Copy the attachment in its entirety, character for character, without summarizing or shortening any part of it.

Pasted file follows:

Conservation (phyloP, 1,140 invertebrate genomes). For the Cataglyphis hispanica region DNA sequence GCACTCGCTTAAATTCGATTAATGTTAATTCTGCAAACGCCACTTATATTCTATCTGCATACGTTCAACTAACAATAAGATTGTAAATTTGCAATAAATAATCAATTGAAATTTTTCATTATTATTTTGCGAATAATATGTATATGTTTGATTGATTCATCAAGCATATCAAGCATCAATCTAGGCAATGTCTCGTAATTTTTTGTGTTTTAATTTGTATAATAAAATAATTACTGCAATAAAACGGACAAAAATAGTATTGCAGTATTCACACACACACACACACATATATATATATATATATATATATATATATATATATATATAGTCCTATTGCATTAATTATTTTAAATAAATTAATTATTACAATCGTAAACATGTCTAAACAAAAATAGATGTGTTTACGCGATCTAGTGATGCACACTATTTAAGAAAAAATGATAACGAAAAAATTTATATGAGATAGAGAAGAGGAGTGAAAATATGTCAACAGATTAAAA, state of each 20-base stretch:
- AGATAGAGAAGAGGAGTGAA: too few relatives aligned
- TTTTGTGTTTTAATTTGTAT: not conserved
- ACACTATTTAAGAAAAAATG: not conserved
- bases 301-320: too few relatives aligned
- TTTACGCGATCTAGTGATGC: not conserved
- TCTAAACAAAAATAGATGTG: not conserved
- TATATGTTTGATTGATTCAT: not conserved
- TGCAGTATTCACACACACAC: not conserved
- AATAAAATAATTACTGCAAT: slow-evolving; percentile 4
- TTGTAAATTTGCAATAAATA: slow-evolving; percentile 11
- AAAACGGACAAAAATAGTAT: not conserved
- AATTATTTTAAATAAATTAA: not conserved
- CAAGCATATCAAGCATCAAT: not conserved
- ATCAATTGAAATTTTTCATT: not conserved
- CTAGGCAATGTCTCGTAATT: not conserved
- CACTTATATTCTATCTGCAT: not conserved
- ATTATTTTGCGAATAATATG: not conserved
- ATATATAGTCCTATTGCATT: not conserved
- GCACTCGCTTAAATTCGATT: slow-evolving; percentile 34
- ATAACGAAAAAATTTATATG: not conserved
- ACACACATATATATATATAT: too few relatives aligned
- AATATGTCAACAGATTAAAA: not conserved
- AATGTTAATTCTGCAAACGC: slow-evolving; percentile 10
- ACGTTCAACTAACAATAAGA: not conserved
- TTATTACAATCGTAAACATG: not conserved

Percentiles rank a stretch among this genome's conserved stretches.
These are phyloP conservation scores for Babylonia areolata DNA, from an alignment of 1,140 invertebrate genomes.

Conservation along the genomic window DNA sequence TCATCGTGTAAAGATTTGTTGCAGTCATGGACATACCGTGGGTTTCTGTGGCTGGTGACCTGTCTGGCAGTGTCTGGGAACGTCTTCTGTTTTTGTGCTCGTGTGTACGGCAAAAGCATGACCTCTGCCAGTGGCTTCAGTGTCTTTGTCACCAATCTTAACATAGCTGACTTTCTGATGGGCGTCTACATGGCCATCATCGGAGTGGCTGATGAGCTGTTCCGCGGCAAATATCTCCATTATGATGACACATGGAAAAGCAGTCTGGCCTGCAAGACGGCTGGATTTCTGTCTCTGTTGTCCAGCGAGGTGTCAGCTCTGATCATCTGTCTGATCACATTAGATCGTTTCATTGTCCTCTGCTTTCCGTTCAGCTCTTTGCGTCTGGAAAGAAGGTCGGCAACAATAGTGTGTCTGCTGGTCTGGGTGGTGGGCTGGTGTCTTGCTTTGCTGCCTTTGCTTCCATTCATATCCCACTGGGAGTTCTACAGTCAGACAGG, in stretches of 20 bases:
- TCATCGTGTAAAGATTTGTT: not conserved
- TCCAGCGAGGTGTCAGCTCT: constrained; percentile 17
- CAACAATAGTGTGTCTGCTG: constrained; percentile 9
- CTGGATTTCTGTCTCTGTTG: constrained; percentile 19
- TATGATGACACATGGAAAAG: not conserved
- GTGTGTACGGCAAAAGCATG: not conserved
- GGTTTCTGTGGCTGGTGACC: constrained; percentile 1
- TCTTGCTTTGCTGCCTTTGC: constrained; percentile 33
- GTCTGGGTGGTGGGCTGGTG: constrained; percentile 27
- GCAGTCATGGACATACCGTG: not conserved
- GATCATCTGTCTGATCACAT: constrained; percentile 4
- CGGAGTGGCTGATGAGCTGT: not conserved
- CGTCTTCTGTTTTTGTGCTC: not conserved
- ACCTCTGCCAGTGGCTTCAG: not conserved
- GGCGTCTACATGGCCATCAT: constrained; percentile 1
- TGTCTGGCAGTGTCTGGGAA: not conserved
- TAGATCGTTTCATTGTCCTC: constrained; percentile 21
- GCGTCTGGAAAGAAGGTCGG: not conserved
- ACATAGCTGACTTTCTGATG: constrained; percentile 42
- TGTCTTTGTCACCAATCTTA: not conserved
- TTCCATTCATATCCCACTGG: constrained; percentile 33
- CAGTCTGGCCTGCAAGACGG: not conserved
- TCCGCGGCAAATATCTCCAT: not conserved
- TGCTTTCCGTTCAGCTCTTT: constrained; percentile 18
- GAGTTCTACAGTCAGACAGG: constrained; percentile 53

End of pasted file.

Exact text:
Conservation (phyloP, 1,140 invertebrate genomes). For the Cataglyphis hispanica region DNA sequence GCACTCGCTTAAATTCGATTAATGTTAATTCTGCAAACGCCACTTATATTCTATCTGCATACGTTCAACTAACAATAAGATTGTAAATTTGCAATAAATAATCAATTGAAATTTTTCATTATTATTTTGCGAATAATATGTATATGTTTGATTGATTCATCAAGCATATCAAGCATCAATCTAGGCAATGTCTCGTAATTTTTTGTGTTTTAATTTGTATAATAAAATAATTACTGCAATAAAACGGACAAAAATAGTATTGCAGTATTCACACACACACACACACATATATATATATATATATATATATATATATATATATATATAGTCCTATTGCATTAATTATTTTAAATAAATTAATTATTACAATCGTAAACATGTCTAAACAAAAATAGATGTGTTTACGCGATCTAGTGATGCACACTATTTAAGAAAAAATGATAACGAAAAAATTTATATGAGATAGAGAAGAGGAGTGAAAATATGTCAACAGATTAAAA, state of each 20-base stretch:
- AGATAGAGAAGAGGAGTGAA: too few relatives aligned
- TTTTGTGTTTTAATTTGTAT: not conserved
- ACACTATTTAAGAAAAAATG: not conserved
- bases 301-320: too few relatives aligned
- TTTACGCGATCTAGTGATGC: not conserved
- TCTAAACAAAAATAGATGTG: not conserved
- TATATGTTTGATTGATTCAT: not conserved
- TGCAGTATTCACACACACAC: not conserved
- AATAAAATAATTACTGCAAT: slow-evolving; percentile 4
- TTGTAAATTTGCAATAAATA: slow-evolving; percentile 11
- AAAACGGACAAAAATAGTAT: not conserved
- AATTATTTTAAATAAATTAA: not conserved
- CAAGCATATCAAGCATCAAT: not conserved
- ATCAATTGAAATTTTTCATT: not conserved
- CTAGGCAATGTCTCGTAATT: not conserved
- CACTTATATTCTATCTGCAT: not conserved
- ATTATTTTGCGAATAATATG: not conserved
- ATATATAGTCCTATTGCATT: not conserved
- GCACTCGCTTAAATTCGATT: slow-evolving; percentile 34
- ATAACGAAAAAATTTATATG: not conserved
- ACACACATATATATATATAT: too few relatives aligned
- AATATGTCAACAGATTAAAA: not conserved
- AATGTTAATTCTGCAAACGC: slow-evolving; percentile 10
- ACGTTCAACTAACAATAAGA: not conserved
- TTATTACAATCGTAAACATG: not conserved

Percentiles rank a stretch among this genome's conserved stretches.
These are phyloP conservation scores for Babylonia areolata DNA, from an alignment of 1,140 invertebrate genomes.

Conservation along the genomic window DNA sequence TCATCGTGTAAAGATTTGTTGCAGTCATGGACATACCGTGGGTTTCTGTGGCTGGTGACCTGTCTGGCAGTGTCTGGGAACGTCTTCTGTTTTTGTGCTCGTGTGTACGGCAAAAGCATGACCTCTGCCAGTGGCTTCAGTGTCTTTGTCACCAATCTTAACATAGCTGACTTTCTGATGGGCGTCTACATGGCCATCATCGGAGTGGCTGATGAGCTGTTCCGCGGCAAATATCTCCATTATGATGACACATGGAAAAGCAGTCTGGCCTGCAAGACGGCTGGATTTCTGTCTCTGTTGTCCAGCGAGGTGTCAGCTCTGATCATCTGTCTGATCACATTAGATCGTTTCATTGTCCTCTGCTTTCCGTTCAGCTCTTTGCGTCTGGAAAGAAGGTCGGCAACAATAGTGTGTCTGCTGGTCTGGGTGGTGGGCTGGTGTCTTGCTTTGCTGCCTTTGCTTCCATTCATATCCCACTGGGAGTTCTACAGTCAGACAGG, in stretches of 20 bases:
- TCATCGTGTAAAGATTTGTT: not conserved
- TCCAGCGAGGTGTCAGCTCT: constrained; percentile 17
- CAACAATAGTGTGTCTGCTG: constrained; percentile 9
- CTGGATTTCTGTCTCTGTTG: constrained; percentile 19
- TATGATGACACATGGAAAAG: not conserved
- GTGTGTACGGCAAAAGCATG: not conserved
- GGTTTCTGTGGCTGGTGACC: constrained; percentile 1
- TCTTGCTTTGCTGCCTTTGC: constrained; percentile 33
- GTCTGGGTGGTGGGCTGGTG: constrained; percentile 27
- GCAGTCATGGACATACCGTG: not conserved
- GATCATCTGTCTGATCACAT: constrained; percentile 4
- CGGAGTGGCTGATGAGCTGT: not conserved
- CGTCTTCTGTTTTTGTGCTC: not conserved
- ACCTCTGCCAGTGGCTTCAG: not conserved
- GGCGTCTACATGGCCATCAT: constrained; percentile 1
- TGTCTGGCAGTGTCTGGGAA: not conserved
- TAGATCGTTTCATTGTCCTC: constrained; percentile 21
- GCGTCTGGAAAGAAGGTCGG: not conserved
- ACATAGCTGACTTTCTGATG: constrained; percentile 42
- TGTCTTTGTCACCAATCTTA: not conserved
- TTCCATTCATATCCCACTGG: constrained; percentile 33
- CAGTCTGGCCTGCAAGACGG: not conserved
- TCCGCGGCAAATATCTCCAT: not conserved
- TGCTTTCCGTTCAGCTCTTT: constrained; percentile 18
- GAGTTCTACAGTCAGACAGG: constrained; percentile 53